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Old 06-07-2008, 12:00 AM   #26
Jonathan
Dojo: North Winnipeg Aikikai
Location: Winnipeg, Canada
Join Date: Oct 2001
Posts: 237
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Re: The poll on aikido spirituality

Quote:
I'd say look harder at what the Scripture teaches, and then look harder at what the physical teaching of Aikido imparts.
I don't think its a matter of looking harder, Eric. I'm a very familiar with what the Bible teaches.

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Christianity is an emphatically incarnational spirituality, and salvation is yet through the body, though not of the body.
This sounds kinda' vague. The Bible makes it clear that salvation is through a person, Jesus Christ (1 Jn. 5:11-13). His incarnation and subsequent sacrificial death made my salvation possible and in this respect I would agree that there is an "incarnational" aspect to Christianity. However, my spiritual life, though manifested outwardly in the way I live my life, is fundamentally rooted in the intangible connection I have with God through faith in Christ. Perhaps I'm saying the same thing you are, just in different terms.

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"Be in the world but not of the world." There is this which is of great interest and should, standing alone, compel a committed Christian to greater study of the correspondences between the systems of understanding, their history and import, in my view:
Actually, as I understand it, the world has little, if any spiritual wisdom to offer the Christian, according to the Bible. Being in the world is unavoidable, but being of it, adopting its values, traditions, morals and philosophy is condemned in the Scriptures. (Col. 2:8; 1 Cor. 3:19; 2 Pe. 2:20; 1Jn. 2:15) Other faiths hold certain values and truths in common with Christianity, and noting this is interesting. If I am going to understand and recognize the truth, however, I am better served to study it than a counterfeit of it.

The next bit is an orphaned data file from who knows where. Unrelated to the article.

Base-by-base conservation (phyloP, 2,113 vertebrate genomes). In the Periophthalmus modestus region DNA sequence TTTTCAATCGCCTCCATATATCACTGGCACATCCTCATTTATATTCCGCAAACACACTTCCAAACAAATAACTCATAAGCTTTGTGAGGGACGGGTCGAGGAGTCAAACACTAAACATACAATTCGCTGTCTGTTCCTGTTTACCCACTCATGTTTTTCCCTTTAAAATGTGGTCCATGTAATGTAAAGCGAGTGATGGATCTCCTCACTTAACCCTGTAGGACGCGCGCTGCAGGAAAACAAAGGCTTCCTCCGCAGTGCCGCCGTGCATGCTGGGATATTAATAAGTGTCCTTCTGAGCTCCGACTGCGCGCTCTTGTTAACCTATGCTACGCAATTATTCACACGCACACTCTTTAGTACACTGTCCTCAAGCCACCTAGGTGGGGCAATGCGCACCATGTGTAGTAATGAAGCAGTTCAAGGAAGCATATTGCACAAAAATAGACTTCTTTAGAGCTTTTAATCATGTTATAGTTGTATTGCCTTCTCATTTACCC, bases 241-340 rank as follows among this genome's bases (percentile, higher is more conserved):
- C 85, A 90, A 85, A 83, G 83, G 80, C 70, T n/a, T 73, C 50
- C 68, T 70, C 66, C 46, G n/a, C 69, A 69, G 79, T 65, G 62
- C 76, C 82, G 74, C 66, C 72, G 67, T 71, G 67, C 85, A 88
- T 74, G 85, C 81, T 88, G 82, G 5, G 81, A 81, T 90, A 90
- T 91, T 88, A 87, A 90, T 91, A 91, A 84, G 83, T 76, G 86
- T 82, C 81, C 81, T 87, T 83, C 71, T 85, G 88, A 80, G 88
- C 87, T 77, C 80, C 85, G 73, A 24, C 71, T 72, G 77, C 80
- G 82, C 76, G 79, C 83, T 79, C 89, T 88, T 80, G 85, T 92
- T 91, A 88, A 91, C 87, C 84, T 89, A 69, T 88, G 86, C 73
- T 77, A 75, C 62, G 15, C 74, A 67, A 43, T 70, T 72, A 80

Peter Goldsbury's speculations on the connection between Christ as the Word of God and kotodama is unfortunate. He apparently doesn't understand the scriptural reference in John 1:1 as speaking of Christ, which is what it does. Your example here simply reinforces what the Bible says about trying to synthesize the spiritual truth of God's Word with the wisdom of this world - it cannot be done, at least not without resulting confusion and misunderstanding.

The scriptural references you gave apparently as biblical justification for violent or martial action are nothing of the sort. If this how you are using them, you are exposing your own lack of scriptural understanding in doing so. For example, the first reference you gave from Matthew 10:34 is actually speaking of the divisive nature of truth and allegiance to Christ. The sword that is brought is upon Christians by those antagonistic to the faith, not the other way 'round. Christ even hints at this in verse 39. Thus, in light of this and the many other verses in the Bible commanding gentleness and meekness, it is not scriptural grounds upon which a Christian may justify violent action.

I could go on, but this isn't really the place for discussions of the Scriptures. Suffice it to say, nothing you've written really challenges what I wrote.

"Iron sharpens iron; so a man sharpens the countenance of his friend."
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